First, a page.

In my blog title, Embracing Community is highlighted and is a major part of what I do. Whether it’s online community or physical community – the idea is the same. The oil spill in the Gulf of Mexico has had a major impact on me and I have been on a mission to organize an expedition down to the Gulf to document and bring back stories of the communities and the people impacted, while using social media to propel the message far and wide. If you are not interested in hearing this perspective or would prefer not to get into the touchy subject of oil addiction, feel free to stop reading now. But if you want to hear my perspective on the subject, by all means stick around. I feel that it is my calling to spread this word, and I’ve made it a priority in my life and in my work.
I drove down to the Gulf this past Saturday to see for myself what was going on. I must say, it was very different than anything I was expecting. I didn’t go out on the water and didn’t see any oil firsthand, although there was definitely evidence of the disaster all around. With Tropical Storm Bonnie approaching, the people down there got pretty nervous – mainly because of their experience with Katrina. That came up several times in my talks with the locals. I talked with a homeless man Gary out on the beach at Biloxi – he had ridden Greyhound down from Wisconsin with his bicycle to look for cleanup work. By the time he got there, there were no jobs left. He was riding his bicycle from New Orleans to Florida in search of work. He was happy to have someone to talk to though, so I hung out with him for a while.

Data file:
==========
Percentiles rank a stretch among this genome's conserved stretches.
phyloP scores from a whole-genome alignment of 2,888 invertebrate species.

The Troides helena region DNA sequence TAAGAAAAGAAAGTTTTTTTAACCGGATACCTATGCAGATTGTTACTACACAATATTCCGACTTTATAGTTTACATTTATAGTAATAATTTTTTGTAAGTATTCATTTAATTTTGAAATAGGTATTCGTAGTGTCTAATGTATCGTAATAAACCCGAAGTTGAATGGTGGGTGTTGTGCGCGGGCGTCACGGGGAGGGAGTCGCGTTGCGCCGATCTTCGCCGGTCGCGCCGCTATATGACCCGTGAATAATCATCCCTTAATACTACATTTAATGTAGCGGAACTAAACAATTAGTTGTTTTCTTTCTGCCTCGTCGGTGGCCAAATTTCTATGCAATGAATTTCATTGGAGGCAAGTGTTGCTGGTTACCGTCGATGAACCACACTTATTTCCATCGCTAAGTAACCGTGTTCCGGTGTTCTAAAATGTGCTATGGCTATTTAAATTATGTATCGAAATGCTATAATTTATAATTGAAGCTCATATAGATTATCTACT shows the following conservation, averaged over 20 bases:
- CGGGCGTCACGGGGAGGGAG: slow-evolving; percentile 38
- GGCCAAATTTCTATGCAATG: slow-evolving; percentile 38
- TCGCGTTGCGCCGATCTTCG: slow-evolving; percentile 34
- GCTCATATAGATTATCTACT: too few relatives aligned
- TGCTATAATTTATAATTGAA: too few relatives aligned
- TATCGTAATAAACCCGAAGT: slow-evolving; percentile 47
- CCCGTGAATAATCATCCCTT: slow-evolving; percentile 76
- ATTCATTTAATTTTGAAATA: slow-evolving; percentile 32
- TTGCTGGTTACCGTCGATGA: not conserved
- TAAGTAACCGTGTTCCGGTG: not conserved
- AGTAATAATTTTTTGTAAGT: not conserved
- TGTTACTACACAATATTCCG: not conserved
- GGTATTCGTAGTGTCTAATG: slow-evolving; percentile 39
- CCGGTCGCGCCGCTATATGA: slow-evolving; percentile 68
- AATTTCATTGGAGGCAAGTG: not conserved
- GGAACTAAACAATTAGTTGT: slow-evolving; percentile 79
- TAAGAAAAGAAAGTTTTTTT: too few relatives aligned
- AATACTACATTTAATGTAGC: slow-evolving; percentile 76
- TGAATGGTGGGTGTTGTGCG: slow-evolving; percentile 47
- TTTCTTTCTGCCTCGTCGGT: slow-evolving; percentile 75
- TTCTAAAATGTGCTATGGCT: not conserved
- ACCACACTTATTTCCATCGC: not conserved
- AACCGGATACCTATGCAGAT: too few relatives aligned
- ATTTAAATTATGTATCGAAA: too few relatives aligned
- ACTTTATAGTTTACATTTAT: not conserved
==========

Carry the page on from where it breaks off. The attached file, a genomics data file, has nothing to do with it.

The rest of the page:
I kept driving and pulled off at Bay St. Louis and talked to another homeless man that was ranting and raving about all kinds of stuff and how our country was on the wrong track. I took several pictures around the area – there was orange and yellow boom all over the place, and families and kids were in the water right beside it. It was so bizarre to me – it just didn’t look right. The water was very calm, which seemed strange to me since there was a tropical system offshore.
I drove through the Mississippi bayou and ran across a place called Turtle Landing in Pearlington. The sign outside got me to turn the car around and go back. I went to take a picture and knew that I had to go inside. I sat down at the bar and ordered a beer and a Po’ Boy. I started talking with the guy next to me at the bar and ended up staying for 4 hours just listening to him. He is a school teacher in Slidell and a Katrina survivor. He was telling me the stories of what they went through, which was pretty potent I must say. The people down there are pretty beaten down by it all and are fed up with the government to put it mildly. The handling of Katrina and now the response to the BP spill have them really exasperated by the situation. They don’t understand the moratorium at all – I heard it over and over again. The industry is such a huge part of the economy there, and they just can’t comprehend how we can shut down all drilling indefinitely.